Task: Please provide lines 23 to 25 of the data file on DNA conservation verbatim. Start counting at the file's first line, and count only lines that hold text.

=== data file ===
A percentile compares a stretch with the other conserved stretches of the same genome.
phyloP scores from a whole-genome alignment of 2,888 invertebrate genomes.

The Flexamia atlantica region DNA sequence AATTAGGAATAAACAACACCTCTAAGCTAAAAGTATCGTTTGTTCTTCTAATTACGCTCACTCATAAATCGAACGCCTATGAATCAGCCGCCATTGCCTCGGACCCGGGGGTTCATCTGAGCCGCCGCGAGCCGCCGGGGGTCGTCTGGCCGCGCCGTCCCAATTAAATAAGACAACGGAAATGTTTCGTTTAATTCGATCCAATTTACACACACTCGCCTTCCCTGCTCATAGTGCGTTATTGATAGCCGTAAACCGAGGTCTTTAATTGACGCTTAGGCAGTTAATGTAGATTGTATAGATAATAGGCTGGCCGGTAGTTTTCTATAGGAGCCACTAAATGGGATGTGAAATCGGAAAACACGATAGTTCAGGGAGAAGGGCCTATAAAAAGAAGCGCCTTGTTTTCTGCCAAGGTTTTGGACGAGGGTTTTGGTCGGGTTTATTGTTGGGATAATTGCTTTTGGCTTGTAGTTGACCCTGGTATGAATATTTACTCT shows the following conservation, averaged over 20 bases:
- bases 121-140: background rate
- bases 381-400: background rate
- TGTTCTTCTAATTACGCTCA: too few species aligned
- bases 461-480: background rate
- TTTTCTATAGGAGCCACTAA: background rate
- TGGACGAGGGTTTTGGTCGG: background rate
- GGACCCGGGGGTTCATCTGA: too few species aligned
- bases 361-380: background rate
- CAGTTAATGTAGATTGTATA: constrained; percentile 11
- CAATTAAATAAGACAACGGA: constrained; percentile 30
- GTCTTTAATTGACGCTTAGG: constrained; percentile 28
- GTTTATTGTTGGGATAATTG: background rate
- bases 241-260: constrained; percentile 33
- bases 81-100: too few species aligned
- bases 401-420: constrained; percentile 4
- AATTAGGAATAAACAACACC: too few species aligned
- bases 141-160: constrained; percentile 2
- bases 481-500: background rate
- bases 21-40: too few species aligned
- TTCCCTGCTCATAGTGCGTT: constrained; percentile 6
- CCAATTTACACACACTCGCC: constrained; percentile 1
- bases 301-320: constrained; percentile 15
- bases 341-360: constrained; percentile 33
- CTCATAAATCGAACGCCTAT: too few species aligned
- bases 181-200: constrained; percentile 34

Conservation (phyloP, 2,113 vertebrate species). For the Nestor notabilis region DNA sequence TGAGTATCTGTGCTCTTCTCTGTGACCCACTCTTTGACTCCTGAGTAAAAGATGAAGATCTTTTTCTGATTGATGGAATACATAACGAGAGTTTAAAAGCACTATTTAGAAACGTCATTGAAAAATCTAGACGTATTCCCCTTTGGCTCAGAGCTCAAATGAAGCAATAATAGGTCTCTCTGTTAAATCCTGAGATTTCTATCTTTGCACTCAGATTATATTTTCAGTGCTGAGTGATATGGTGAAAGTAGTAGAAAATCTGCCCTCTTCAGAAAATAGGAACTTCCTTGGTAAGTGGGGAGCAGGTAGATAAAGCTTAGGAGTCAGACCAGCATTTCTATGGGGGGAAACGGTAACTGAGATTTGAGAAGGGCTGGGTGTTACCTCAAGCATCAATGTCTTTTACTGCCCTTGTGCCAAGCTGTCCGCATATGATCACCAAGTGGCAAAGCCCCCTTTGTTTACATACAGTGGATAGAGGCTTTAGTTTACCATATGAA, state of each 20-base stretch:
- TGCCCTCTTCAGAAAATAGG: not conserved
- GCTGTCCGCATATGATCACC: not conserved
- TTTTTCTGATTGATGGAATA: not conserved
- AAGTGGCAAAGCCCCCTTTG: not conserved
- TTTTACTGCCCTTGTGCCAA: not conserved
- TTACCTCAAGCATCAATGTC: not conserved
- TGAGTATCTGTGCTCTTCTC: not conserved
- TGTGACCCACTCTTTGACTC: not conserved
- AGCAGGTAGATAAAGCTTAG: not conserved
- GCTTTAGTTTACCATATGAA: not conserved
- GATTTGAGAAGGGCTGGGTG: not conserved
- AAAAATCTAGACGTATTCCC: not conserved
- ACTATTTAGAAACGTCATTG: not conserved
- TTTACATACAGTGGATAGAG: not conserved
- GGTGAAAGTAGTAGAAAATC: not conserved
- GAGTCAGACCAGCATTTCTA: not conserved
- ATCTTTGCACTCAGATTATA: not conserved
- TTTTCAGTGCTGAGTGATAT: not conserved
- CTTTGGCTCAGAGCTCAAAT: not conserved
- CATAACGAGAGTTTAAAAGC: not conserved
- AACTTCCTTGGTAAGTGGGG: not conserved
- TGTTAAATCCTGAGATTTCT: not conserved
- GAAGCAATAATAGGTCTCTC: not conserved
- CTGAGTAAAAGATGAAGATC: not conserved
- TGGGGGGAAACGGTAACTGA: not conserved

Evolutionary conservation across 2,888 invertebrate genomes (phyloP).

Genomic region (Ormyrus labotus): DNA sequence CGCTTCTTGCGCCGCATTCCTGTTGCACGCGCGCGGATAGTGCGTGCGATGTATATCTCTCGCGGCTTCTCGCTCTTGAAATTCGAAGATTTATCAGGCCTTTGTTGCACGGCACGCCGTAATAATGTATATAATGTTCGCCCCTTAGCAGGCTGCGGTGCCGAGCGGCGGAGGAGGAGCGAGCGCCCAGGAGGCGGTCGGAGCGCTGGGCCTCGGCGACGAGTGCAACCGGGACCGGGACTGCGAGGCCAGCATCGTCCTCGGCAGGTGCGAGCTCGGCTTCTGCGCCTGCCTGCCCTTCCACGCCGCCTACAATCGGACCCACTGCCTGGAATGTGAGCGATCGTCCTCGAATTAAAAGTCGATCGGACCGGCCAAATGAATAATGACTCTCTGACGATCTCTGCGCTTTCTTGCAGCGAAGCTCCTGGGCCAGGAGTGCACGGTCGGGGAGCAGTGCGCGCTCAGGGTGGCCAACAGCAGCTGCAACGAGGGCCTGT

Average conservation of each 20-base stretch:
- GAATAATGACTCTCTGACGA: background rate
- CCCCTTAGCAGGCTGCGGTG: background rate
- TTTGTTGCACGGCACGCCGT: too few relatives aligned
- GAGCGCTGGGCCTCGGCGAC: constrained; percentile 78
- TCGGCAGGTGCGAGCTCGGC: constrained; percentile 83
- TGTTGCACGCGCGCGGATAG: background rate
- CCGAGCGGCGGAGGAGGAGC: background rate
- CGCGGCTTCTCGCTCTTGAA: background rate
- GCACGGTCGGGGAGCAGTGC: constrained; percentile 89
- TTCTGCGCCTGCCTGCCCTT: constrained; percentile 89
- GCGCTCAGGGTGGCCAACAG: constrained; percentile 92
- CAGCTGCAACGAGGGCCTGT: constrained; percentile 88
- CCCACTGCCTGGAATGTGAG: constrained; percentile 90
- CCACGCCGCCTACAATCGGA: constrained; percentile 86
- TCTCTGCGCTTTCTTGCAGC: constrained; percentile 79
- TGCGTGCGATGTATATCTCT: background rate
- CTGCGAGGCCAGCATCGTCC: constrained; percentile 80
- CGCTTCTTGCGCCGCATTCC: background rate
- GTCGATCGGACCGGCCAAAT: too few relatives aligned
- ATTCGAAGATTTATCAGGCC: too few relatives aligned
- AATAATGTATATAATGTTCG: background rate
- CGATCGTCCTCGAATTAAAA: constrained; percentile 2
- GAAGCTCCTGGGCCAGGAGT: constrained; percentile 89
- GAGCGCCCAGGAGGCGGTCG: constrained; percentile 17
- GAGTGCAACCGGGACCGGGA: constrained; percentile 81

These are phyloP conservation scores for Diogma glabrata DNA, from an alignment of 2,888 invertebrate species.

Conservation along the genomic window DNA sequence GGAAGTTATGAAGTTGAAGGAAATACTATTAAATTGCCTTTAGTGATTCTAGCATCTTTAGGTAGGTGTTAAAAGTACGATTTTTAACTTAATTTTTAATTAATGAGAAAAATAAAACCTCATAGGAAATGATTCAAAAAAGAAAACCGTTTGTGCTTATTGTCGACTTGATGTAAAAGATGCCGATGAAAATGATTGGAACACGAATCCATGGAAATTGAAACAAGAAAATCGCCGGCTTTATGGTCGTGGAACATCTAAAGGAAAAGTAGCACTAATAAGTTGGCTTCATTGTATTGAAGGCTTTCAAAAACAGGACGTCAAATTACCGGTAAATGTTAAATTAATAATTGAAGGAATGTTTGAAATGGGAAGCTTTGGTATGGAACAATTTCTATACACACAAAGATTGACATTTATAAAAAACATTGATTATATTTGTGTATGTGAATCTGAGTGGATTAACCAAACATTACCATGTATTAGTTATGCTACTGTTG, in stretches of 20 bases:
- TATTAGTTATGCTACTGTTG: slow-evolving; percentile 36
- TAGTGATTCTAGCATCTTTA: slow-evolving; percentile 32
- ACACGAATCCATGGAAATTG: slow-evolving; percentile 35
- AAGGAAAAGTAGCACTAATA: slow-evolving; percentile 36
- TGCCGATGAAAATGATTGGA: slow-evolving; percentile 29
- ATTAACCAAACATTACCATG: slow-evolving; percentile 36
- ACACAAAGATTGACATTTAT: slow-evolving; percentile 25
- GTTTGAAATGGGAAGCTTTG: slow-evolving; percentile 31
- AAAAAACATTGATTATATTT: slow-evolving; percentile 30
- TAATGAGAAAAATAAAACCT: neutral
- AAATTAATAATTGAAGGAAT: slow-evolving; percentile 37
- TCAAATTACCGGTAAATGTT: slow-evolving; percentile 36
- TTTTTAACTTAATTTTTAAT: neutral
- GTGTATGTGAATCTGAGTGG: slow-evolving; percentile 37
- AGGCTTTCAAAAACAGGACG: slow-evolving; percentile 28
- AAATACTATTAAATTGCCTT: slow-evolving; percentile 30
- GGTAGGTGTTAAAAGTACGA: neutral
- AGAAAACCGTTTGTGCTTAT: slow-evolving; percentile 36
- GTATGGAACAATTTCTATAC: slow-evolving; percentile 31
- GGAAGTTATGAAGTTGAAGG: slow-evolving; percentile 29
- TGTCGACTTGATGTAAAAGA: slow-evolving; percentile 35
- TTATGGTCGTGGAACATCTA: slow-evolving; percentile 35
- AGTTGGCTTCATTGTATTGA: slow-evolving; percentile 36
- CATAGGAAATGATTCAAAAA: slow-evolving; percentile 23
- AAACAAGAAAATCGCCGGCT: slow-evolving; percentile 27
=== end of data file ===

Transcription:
- TTCCCTGCTCATAGTGCGTT: constrained; percentile 6
- CCAATTTACACACACTCGCC: constrained; percentile 1
- bases 301-320: constrained; percentile 15